It was Tokio’s turn to sigh. “Are you absolutely certain, of that, Hajime? From what you’ve told me about Battōsai, he wouldn’t trust them as much as you’ve implied he does if that was the case.”
Saitō grimaced as he stood up from the table. “They accept the mask he presents to them, and the fact that he was a hitokiri during the Bakumatsu, and Battōsai seems to have decided that is enough for him.”
“But you disagree.”
Glancing over at his wife, Saitō saw that she was still sitting, and watching him with an expression of open curiosity on her face. She would never ask him directly, but indirectly….
“There are very few people I respect completely,” he stated after a minute or two of silence. “Battōsai is one of those few.” He frowned. “His ‘friends’ have no real respect for what he did during the Bakumatsu, and I don’t appreciate the fact that they don’t even try to understand who he really is. They see ‘Himura Kenshin’ as a friendly clown, despite his skill with a sword, and regard ‘Hitokiri Battōsai’ as a bloodthirsty demon. Neither is true.”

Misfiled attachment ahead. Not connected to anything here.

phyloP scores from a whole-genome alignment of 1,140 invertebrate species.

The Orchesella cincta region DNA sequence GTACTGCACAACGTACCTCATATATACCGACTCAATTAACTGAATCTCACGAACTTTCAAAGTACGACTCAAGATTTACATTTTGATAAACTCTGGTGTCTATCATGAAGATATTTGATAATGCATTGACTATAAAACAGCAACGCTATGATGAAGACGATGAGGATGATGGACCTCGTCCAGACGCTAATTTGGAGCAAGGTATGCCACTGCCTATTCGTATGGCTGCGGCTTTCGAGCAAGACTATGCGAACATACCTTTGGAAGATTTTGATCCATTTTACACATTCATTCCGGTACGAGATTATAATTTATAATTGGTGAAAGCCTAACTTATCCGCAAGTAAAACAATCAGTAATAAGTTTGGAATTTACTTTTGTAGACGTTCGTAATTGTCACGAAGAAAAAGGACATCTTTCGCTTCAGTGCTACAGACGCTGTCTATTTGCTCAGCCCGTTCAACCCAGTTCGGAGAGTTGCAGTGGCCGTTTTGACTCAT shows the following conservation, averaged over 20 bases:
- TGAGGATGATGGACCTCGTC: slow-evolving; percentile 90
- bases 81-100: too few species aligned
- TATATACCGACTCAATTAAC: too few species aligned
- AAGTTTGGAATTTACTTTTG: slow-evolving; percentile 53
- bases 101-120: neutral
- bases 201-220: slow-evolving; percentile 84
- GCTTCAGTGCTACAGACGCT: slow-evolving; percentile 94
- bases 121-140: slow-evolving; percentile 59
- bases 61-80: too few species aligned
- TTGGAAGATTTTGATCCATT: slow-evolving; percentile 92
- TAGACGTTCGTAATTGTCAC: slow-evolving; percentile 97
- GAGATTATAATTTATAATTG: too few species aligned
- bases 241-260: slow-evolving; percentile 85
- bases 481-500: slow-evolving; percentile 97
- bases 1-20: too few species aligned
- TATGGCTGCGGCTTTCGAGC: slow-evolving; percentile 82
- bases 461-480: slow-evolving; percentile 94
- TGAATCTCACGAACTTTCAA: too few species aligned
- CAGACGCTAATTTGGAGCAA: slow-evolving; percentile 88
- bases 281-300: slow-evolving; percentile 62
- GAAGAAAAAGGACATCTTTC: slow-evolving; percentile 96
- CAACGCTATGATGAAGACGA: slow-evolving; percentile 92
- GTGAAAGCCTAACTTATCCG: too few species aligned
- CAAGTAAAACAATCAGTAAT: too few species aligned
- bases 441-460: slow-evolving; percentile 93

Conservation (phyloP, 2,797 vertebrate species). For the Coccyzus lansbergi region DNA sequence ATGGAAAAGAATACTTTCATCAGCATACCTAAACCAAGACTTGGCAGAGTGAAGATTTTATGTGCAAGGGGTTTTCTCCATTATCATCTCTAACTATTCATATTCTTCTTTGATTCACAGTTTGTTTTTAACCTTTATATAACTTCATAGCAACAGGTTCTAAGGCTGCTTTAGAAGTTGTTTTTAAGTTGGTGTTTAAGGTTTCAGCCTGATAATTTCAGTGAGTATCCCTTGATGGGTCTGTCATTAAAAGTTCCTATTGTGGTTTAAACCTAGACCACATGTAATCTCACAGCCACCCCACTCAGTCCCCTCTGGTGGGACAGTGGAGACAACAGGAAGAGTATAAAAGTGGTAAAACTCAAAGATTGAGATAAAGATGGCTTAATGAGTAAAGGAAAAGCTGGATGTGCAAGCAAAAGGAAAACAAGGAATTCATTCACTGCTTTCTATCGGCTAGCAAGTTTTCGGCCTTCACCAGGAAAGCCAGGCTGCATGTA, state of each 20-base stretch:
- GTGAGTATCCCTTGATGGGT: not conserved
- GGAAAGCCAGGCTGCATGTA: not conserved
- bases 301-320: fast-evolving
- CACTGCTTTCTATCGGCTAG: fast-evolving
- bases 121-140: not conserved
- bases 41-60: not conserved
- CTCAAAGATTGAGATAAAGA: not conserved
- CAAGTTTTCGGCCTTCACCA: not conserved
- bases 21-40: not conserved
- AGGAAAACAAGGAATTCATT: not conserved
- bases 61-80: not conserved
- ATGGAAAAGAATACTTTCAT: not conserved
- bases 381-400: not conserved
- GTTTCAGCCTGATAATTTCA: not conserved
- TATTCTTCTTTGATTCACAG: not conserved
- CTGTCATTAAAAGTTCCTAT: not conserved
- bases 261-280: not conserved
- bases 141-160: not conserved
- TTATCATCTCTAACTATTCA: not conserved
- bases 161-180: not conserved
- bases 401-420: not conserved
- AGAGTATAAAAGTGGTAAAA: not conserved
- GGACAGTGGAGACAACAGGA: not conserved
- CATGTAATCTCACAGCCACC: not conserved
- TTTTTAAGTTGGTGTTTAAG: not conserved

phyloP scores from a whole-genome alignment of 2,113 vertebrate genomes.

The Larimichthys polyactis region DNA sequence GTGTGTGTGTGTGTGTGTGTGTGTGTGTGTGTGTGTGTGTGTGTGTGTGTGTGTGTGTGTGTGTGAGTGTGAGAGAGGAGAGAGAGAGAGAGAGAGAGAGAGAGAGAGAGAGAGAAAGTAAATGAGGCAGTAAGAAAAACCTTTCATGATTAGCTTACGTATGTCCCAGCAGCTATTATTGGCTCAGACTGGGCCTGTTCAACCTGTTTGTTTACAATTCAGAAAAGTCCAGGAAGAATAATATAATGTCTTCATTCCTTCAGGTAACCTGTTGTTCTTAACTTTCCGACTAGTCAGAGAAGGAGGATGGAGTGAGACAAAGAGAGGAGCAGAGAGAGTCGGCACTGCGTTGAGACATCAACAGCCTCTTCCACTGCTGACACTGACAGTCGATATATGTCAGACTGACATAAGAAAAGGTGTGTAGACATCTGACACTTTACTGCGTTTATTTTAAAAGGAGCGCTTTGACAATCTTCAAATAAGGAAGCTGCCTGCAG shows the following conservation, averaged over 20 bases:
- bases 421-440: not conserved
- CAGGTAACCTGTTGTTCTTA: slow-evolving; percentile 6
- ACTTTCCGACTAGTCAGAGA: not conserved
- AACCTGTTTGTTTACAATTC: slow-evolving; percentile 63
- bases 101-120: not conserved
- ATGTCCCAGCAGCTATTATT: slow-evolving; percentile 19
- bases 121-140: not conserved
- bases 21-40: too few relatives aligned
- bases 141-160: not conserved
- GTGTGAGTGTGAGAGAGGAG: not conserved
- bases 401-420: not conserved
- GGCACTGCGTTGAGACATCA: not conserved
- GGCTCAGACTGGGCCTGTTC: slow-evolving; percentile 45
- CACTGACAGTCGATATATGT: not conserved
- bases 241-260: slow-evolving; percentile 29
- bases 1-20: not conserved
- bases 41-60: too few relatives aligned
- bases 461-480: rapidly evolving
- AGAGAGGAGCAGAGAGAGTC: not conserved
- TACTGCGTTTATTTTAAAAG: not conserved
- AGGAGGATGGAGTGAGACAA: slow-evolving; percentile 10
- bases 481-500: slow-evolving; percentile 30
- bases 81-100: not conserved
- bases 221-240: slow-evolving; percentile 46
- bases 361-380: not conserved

Then he took a deep breath and re-focused his attention on Tokio. “However, it remains none of my affair. All I need to worry about is persuading him that he’s going to have to leave.”
Tokio nodded slowly. “Hajime… what can you tell me about the situation?” she asked a moment later, finally standing up herself.
Saitō thought carefully about everything that he’d overheard, and what he’d been ordered to do. She definitely couldn’t be told everything – as he’d said, it was too dangerous – but if she was told the very basics….
“They want me to persuade Battōsai to do something.” He paused, then snorted in contempt. “As if anyone could persuade Battōsai of anything he doesn’t want to do…. But they think that’s the reason he’s gone after Shishio… because I persuaded him to do so.”